On our last day, we went on a jungle cruise to see monkeys. The Proboscus monkeys are the most interesting, because of their large ugly noses. Unfortunately, they tend to stay high in the trees and they are not attracted by the fruits that the lady at the dock sold us. Fortunately, the Macaque monkeys on the remote fishing pier were very eager to catch the hairy fruits that we tossed to them.

I am always on the lookout for examples of good luck that have been bestowed on me. That day, my good luck involved NOT being on the same boat as the loud, whiny children who rode on our bus to the dock. I was also fortunate to get some pretty good pictures of monkeys, despite the rocking boat and the overcast skies. Take a look at the pictures here:

Tuesday, December 05, 2006

Maggie buys airline tickets online

We have been spoilt in the US with websites that work, electronic ticketing, online bill payments and online shopping in general. Getting things done here is definitely harder and more frustrating than in the US. For example, the AC is leaking in my studio and I complained 3 days ago to the maintenance guy who promised he would "come fix it soon".

Also, I recently bought some air tickets online on a Singapore website called " - your online travel guru" for us to go to Vietnam next year. When they asked for my billing address on the website, naturally I had to give our Round Rock (Austin) address for the credit card that I was using. When I checked out they said the tickets will be mailed to the billing address, but they changed the country from US to Singapore: Foppiano Loop, Round Rock, Singapore! This is AFTER I have paid and checked out, assuming we would be issued electronic tickets. Nowhere did it say they were actually going to mail tickets through snail mail!

So I had to call them and ask them to send it to the correct address here in Singapore. There was a lot of confusion. Conversation went something like this:

[Robot says: "Hi Welcome to Zuji, your online travel guru. Your call is imporant to us. Please hold and your call will be ansered by the next customer service representative" - goes on for 18 minutes]
Zuji Customer Service: [Loud cough/snort] Haao, thi ee Zuji, how ken hell yoo?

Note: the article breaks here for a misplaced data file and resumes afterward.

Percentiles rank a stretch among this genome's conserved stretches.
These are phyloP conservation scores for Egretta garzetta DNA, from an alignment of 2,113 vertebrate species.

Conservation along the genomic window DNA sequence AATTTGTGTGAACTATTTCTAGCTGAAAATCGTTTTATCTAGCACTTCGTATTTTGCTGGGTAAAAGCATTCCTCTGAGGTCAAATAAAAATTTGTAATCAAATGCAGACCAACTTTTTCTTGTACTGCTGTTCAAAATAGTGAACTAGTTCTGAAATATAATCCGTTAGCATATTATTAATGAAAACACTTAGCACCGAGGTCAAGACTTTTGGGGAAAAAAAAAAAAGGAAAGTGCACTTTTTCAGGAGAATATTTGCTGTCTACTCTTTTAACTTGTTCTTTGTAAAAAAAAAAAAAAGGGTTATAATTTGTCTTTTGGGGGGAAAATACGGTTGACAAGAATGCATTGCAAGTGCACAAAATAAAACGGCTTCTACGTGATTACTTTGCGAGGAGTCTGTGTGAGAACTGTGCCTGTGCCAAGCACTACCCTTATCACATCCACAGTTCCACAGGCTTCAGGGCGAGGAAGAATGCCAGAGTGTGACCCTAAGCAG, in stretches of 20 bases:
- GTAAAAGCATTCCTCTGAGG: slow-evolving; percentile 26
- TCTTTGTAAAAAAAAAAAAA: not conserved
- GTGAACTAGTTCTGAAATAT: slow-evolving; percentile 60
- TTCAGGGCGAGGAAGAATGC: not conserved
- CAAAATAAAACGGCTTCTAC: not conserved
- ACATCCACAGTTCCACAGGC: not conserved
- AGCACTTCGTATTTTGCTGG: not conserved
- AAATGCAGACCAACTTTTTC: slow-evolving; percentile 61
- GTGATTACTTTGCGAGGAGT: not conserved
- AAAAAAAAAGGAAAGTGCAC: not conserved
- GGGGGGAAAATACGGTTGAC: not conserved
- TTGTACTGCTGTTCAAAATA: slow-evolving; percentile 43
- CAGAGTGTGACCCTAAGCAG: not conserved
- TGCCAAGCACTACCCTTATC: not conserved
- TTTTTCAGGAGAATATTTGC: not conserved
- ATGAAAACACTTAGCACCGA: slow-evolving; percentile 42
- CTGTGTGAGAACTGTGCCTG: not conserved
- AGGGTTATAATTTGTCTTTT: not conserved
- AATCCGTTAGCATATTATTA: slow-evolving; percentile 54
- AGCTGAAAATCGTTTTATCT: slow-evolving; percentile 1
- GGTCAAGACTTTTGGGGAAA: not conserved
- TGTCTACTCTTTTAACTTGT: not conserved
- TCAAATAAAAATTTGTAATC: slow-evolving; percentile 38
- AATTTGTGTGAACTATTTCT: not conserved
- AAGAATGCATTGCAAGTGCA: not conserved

Maggie: Hi, I just bought some tickets online and at checkout it asked for my billing address, which is in the US because that is where my credit card is from. However, the site never asked me where I would like the tickets mailed to and it bungled up the US address by adding Singapore as the country.
Zuji Customer Service: Mem, wha is bookee numbah
Maggie: 39847758892
Zuji Customer Service: Okee, mem, plees holl why I get yoh bookee. Yes, your ticket will be mailed to 1515 Foppiano Loop, Round Rock, Singapore.
Maggie: That is not the correct address. There is no Foppiano Loop in Singapore
Zuji Customer Service: Okee, mem. But tickets heff reddy been mail.
Maggie: Ok, so when the tickets are returned to you by the post office, can you please send them to this correct address: [gives Singapore address]
Zuji Customer Service: I will go check to see if mebby I ken fine tickets.

[Puts me on hold for 5 minutes. Robot says " You can now book all your travel needs online at Our website makes your trip easy!" I groan]
Zuji Customer Service: Okee, mem. Tenk yoo foh holdin. I was lucky to fine ticket in mail basket. [paper shuffling noises]
Maggie: Thank good ness!
Zuji Customer Service: [Loud cough] Okee, mem. Wha you say is that you put wrong address on website?
Maggie: No, I put the correct billing address for the credit card I am paying with, but it is US credit card.
Zuji Customer Service: Mem, then the ticket will be mailed to thet address.
Maggie: No, it won't because the Zuji website assumed that I wanted the tickets mailed to my billing address but then added Singapore as the country instead of what I put in the first place, which is USA. It is an error on the website. I do not want the tickets to be mailed to the US.
Zuji Customer Service: Okee mem, can you hold for a minute?
Maggie: Sure
[Puts me on hold for 6 minutes. Robot says " You can now book all your travel needs online at Our website makes your trip easy!"]
Zuji Customer Service: Ok mem, thak yoo for wetting. You send us fax. Can?
Maggie: Excuse me?
Zuji Customer Service: You send us fax with yoo new address to where we sen the ticket. We nee to heff yoh signa-chair.
Maggie: My what?
Zuji Customer Service: Your SIGNA-chair
Maggie: Oh, my signature. The fact that I know the booking number, reference number, flight number, address on the booking and email address isn't enough for you to validate my identity as purchaser of these tickets?
Zuji Customer Service: No mem, you send fax to 6758-4498. Put booking number, reference number, flight number and new address on fax...wif signa-cher.
Maggie: Ok, can you give me that number again? I will send that out this morning. Shall I put "For Attention....."?
Zuji Customer Service: Can, 6758-4498. Just put For Attention Ingrid
Maggie: Ingrid, my I have your surname?
Zuji Customer Service: Only wan Ingrid in office.
Maggie: Ok, thanks, Ingrid

Maggie sends fax. 2 days later.....
Maggie gets email from Zuji confirming that tickets have been dispatched to 1515 Foppiano Loop, Round Rock, Singapore...